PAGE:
R1 f -> case f of
               L1 g -> case g of
                 M1 U1 -> C4
               R1 g -> case g of
                 M1 U1 -> C5
         R1 d -> case d of
           L1 e -> case e of
             L1 f -> case f of
               M1 U1 -> C6
             R1 f -> case f of
               L1 g -> case g of
                 M1 U1 -> C7
               R1 g -> case g of
                 M1 U1 -> C8
           R1 e -> case e of
             L1 f -> case f of
               M1 U1 -> C9
             R1 f -> case f of
               L1 g -> case g of
                 M1 U1 -> C10
               R1 g -> case g of
                 M1 U1 -> C11
       R1 c -> case c of
         L1 d -> case d of
           L1 e -> case e of
             L1 f -> case f of
               M1 U1 -> C12
             R1 f -> case f of
               L1 g -> case g of
                 M1 U1 -> C13
               R1 g -> case g of
                 M1 U1 -> C14
           R1 e -> case e of
             L1 f -> case f of
               M1 U1 -> C15
             R1 f -> case f of
               L1 g -> case g of
                 M1 U1 -> C16
               R1 g -> case g of
                 M1 U1 -> C17
         R1 d -> case d of
           L1 e -> case e of
             L1 f -> case f of
               M1 U1 -> C18
             R1 f -> case f of
               L1 g -> case g of
                 M1 U1 -> C19
               R1 g -> case g of
                 M1 U1 -> C20
           R1 e -> case e of
             L1 f -> case f of
               L1 g -> case g of
                 M1 U1 -> C21
               R1 g -> case g of
                 M1 U1 -> C22
             R1 f -> case f of
               L1 g -> case g of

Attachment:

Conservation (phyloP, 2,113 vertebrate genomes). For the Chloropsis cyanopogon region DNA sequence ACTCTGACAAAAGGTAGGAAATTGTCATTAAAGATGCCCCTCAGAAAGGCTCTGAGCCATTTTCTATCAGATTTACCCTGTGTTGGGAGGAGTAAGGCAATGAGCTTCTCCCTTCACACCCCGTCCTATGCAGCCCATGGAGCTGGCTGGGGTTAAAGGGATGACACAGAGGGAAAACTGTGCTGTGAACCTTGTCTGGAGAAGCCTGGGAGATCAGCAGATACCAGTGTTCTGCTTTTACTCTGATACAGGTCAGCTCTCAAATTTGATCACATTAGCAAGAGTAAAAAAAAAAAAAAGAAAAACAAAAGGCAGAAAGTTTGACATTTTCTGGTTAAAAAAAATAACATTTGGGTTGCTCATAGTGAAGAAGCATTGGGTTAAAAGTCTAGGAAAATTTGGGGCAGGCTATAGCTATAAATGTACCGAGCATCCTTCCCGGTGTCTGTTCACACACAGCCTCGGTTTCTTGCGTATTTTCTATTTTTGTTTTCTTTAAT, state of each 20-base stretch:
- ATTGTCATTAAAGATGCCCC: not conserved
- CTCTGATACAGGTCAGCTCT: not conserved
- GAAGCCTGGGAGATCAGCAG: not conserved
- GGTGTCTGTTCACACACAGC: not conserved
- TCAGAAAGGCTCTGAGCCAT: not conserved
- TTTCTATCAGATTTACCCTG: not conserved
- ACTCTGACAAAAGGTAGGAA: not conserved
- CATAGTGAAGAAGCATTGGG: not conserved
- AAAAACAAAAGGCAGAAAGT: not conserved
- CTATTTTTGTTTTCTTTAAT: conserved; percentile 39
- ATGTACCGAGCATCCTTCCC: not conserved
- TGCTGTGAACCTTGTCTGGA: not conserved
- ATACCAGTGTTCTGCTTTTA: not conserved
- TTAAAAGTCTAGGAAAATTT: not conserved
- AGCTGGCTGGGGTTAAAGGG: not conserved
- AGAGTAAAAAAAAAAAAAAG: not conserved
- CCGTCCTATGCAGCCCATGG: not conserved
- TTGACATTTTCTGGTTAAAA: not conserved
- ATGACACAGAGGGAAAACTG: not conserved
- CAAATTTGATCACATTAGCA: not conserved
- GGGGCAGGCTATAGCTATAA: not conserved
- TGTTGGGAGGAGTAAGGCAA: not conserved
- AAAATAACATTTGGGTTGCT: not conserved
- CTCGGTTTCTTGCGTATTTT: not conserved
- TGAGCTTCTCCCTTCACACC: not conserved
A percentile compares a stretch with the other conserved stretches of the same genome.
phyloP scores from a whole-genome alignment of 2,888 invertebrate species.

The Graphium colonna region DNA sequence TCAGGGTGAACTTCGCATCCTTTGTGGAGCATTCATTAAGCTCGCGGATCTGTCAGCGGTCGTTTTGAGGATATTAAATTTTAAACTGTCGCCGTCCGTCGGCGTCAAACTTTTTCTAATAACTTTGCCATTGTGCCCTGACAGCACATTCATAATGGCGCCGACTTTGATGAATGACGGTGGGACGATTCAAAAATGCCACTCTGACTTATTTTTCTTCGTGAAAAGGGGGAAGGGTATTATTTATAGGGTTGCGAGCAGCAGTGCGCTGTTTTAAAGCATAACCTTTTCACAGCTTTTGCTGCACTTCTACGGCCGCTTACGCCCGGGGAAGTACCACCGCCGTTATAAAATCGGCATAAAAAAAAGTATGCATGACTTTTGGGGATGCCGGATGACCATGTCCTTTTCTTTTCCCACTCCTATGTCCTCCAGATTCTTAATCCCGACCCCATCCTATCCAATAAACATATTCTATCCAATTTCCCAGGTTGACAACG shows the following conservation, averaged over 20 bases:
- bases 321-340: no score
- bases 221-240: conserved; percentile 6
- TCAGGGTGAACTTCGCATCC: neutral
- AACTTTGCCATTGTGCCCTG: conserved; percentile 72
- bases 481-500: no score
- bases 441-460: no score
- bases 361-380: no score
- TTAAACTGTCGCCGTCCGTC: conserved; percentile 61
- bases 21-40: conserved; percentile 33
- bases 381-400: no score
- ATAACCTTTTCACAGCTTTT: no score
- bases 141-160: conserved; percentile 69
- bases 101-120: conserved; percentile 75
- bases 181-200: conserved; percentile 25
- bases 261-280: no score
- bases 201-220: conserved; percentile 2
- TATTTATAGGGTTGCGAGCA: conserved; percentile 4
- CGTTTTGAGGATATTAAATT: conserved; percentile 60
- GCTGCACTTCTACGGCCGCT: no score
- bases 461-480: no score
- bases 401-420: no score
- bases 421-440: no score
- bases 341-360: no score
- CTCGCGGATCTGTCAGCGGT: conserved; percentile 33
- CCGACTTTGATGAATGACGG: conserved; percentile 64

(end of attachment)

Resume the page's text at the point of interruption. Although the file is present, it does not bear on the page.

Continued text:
M1 U1 -> C23
               R1 g -> case g of
                 M1 U1 -> C24
     R1 b -> case b of
       L1 c -> case c of
         L1 d -> case d of
           L1 e -> case e of
             L1 f -> case f of
               M1 U1 -> C25
             R1 f -> case f of
               L1 g -> case g of
                 M1 U1 -> C26
               R1 g -> case g of
                 M1 U1 -> C27
           R1 e -> case e of
             L1 f -> case f of
               M1 U1 -> C28
             R1 f -> case f of
               L1 g -> case g of
                 M1 U1 -> C29
               R1 g -> case g of
                 M1 U1 -> C30
         R1 d -> case d of
           L1 e -> case e of
             L1 f -> case f of
               M1 U1 -> C31
             R1 f -> case f of
               L1 g -> case g of
                 M1 U1 -> C32
               R1 g -> case g of
                 M1 U1 -> C33
           R1 e -> case e of
             L1 f -> case f of
               M1 U1 -> C34
             R1 f -> case f of
               L1 g -> case g of
                 M1 U1 -> C35
               R1 g -> case g of
                 M1 U1 -> C36
       R1 c -> case c of
         L1 d -> case d of
           L1 e -> case e of
             L1 f -> case f of
               M1 U1 -> C37
             R1 f -> case f of
               L1 g -> case g of
                 M1 U1 -> C38
               R1 g -> case g of
                 M1 U1 -> C39
           R1 e -> case e of
             L1 f -> case f of
               M1 U1 -> C40
             R1 f -> case f of
               L1 g -> case g of
                 M1 U1 -> C41
               R1 g -> case g of
                 M1 U1 -> C42
         R1 d -> case d of
           L1 e -> case e of
             L1 f -> case f of
               M1 U1 -> C43
             R1 f -> case f of
               L1 g -> case g of
                 M1 U1 -> C44
               R1 g -> case g of
                 M1 U1 -> C45
           R1 e -> case e of
             L1 f -> case f of
               L1 g -> case g of
                 M1 U1 -> C46
               R1 g -> case g of
                 M1 U1 -> C47